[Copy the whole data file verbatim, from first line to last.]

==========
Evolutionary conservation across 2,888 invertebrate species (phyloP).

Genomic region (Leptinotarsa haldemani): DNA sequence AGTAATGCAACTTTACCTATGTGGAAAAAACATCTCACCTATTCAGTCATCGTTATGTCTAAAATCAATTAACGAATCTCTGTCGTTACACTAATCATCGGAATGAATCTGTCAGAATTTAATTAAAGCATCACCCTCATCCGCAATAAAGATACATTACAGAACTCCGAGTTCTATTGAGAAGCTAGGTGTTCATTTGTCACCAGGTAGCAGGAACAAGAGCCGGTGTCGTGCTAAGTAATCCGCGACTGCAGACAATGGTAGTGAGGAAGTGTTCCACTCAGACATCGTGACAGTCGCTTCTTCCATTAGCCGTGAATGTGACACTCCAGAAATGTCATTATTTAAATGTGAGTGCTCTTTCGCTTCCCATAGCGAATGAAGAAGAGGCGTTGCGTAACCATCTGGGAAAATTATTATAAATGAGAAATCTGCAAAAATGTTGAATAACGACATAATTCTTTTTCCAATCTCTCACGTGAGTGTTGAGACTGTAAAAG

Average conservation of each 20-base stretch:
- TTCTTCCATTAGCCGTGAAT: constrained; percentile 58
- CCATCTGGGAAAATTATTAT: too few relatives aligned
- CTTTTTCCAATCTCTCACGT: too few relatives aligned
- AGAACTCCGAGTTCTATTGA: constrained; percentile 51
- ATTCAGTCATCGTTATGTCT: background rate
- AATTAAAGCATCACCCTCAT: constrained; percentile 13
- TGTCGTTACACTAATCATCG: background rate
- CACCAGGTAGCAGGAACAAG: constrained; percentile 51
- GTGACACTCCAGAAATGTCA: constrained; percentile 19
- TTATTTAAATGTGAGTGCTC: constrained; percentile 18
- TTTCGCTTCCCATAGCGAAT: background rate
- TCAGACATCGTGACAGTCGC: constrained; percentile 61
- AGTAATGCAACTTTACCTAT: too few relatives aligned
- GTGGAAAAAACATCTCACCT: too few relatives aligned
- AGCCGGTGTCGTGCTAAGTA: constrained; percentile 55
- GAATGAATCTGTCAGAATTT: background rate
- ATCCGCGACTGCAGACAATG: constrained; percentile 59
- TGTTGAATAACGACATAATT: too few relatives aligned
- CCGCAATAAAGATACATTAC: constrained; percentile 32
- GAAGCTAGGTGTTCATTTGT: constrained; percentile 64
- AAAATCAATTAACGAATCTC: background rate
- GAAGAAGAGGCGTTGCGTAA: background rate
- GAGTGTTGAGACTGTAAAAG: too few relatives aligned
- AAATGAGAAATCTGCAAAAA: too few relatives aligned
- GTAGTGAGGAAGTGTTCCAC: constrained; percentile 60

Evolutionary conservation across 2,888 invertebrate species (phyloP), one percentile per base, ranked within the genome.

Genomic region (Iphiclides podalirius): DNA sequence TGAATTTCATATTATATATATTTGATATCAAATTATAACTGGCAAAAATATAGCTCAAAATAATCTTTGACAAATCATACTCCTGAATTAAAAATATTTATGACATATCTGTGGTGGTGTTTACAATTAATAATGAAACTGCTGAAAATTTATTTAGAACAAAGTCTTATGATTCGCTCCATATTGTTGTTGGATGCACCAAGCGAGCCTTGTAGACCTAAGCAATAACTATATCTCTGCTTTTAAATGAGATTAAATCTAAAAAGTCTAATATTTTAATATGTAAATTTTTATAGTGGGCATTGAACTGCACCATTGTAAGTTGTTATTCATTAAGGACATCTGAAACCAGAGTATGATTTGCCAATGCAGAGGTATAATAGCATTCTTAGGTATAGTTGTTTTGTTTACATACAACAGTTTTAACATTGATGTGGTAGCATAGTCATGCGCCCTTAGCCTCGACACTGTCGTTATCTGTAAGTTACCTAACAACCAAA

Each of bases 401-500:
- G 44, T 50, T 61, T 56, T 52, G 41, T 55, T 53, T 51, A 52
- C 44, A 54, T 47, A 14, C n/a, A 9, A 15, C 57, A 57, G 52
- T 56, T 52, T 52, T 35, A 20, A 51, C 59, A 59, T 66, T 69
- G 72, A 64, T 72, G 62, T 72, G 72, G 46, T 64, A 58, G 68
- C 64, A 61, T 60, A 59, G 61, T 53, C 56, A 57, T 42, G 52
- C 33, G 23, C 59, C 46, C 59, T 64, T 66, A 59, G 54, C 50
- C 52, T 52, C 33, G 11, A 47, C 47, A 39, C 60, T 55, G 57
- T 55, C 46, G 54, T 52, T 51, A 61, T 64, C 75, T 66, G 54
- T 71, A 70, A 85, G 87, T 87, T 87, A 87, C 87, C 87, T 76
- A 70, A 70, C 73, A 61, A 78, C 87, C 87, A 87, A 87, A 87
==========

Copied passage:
Evolutionary conservation across 2,888 invertebrate species (phyloP).

Genomic region (Leptinotarsa haldemani): DNA sequence AGTAATGCAACTTTACCTATGTGGAAAAAACATCTCACCTATTCAGTCATCGTTATGTCTAAAATCAATTAACGAATCTCTGTCGTTACACTAATCATCGGAATGAATCTGTCAGAATTTAATTAAAGCATCACCCTCATCCGCAATAAAGATACATTACAGAACTCCGAGTTCTATTGAGAAGCTAGGTGTTCATTTGTCACCAGGTAGCAGGAACAAGAGCCGGTGTCGTGCTAAGTAATCCGCGACTGCAGACAATGGTAGTGAGGAAGTGTTCCACTCAGACATCGTGACAGTCGCTTCTTCCATTAGCCGTGAATGTGACACTCCAGAAATGTCATTATTTAAATGTGAGTGCTCTTTCGCTTCCCATAGCGAATGAAGAAGAGGCGTTGCGTAACCATCTGGGAAAATTATTATAAATGAGAAATCTGCAAAAATGTTGAATAACGACATAATTCTTTTTCCAATCTCTCACGTGAGTGTTGAGACTGTAAAAG

Average conservation of each 20-base stretch:
- TTCTTCCATTAGCCGTGAAT: constrained; percentile 58
- CCATCTGGGAAAATTATTAT: too few relatives aligned
- CTTTTTCCAATCTCTCACGT: too few relatives aligned
- AGAACTCCGAGTTCTATTGA: constrained; percentile 51
- ATTCAGTCATCGTTATGTCT: background rate
- AATTAAAGCATCACCCTCAT: constrained; percentile 13
- TGTCGTTACACTAATCATCG: background rate
- CACCAGGTAGCAGGAACAAG: constrained; percentile 51
- GTGACACTCCAGAAATGTCA: constrained; percentile 19
- TTATTTAAATGTGAGTGCTC: constrained; percentile 18
- TTTCGCTTCCCATAGCGAAT: background rate
- TCAGACATCGTGACAGTCGC: constrained; percentile 61
- AGTAATGCAACTTTACCTAT: too few relatives aligned
- GTGGAAAAAACATCTCACCT: too few relatives aligned
- AGCCGGTGTCGTGCTAAGTA: constrained; percentile 55
- GAATGAATCTGTCAGAATTT: background rate
- ATCCGCGACTGCAGACAATG: constrained; percentile 59
- TGTTGAATAACGACATAATT: too few relatives aligned
- CCGCAATAAAGATACATTAC: constrained; percentile 32
- GAAGCTAGGTGTTCATTTGT: constrained; percentile 64
- AAAATCAATTAACGAATCTC: background rate
- GAAGAAGAGGCGTTGCGTAA: background rate
- GAGTGTTGAGACTGTAAAAG: too few relatives aligned
- AAATGAGAAATCTGCAAAAA: too few relatives aligned
- GTAGTGAGGAAGTGTTCCAC: constrained; percentile 60

Evolutionary conservation across 2,888 invertebrate species (phyloP), one percentile per base, ranked within the genome.

Genomic region (Iphiclides podalirius): DNA sequence TGAATTTCATATTATATATATTTGATATCAAATTATAACTGGCAAAAATATAGCTCAAAATAATCTTTGACAAATCATACTCCTGAATTAAAAATATTTATGACATATCTGTGGTGGTGTTTACAATTAATAATGAAACTGCTGAAAATTTATTTAGAACAAAGTCTTATGATTCGCTCCATATTGTTGTTGGATGCACCAAGCGAGCCTTGTAGACCTAAGCAATAACTATATCTCTGCTTTTAAATGAGATTAAATCTAAAAAGTCTAATATTTTAATATGTAAATTTTTATAGTGGGCATTGAACTGCACCATTGTAAGTTGTTATTCATTAAGGACATCTGAAACCAGAGTATGATTTGCCAATGCAGAGGTATAATAGCATTCTTAGGTATAGTTGTTTTGTTTACATACAACAGTTTTAACATTGATGTGGTAGCATAGTCATGCGCCCTTAGCCTCGACACTGTCGTTATCTGTAAGTTACCTAACAACCAAA

Each of bases 401-500:
- G 44, T 50, T 61, T 56, T 52, G 41, T 55, T 53, T 51, A 52
- C 44, A 54, T 47, A 14, C n/a, A 9, A 15, C 57, A 57, G 52
- T 56, T 52, T 52, T 35, A 20, A 51, C 59, A 59, T 66, T 69
- G 72, A 64, T 72, G 62, T 72, G 72, G 46, T 64, A 58, G 68
- C 64, A 61, T 60, A 59, G 61, T 53, C 56, A 57, T 42, G 52
- C 33, G 23, C 59, C 46, C 59, T 64, T 66, A 59, G 54, C 50
- C 52, T 52, C 33, G 11, A 47, C 47, A 39, C 60, T 55, G 57
- T 55, C 46, G 54, T 52, T 51, A 61, T 64, C 75, T 66, G 54
- T 71, A 70, A 85, G 87, T 87, T 87, A 87, C 87, C 87, T 76
- A 70, A 70, C 73, A 61, A 78, C 87, C 87, A 87, A 87, A 87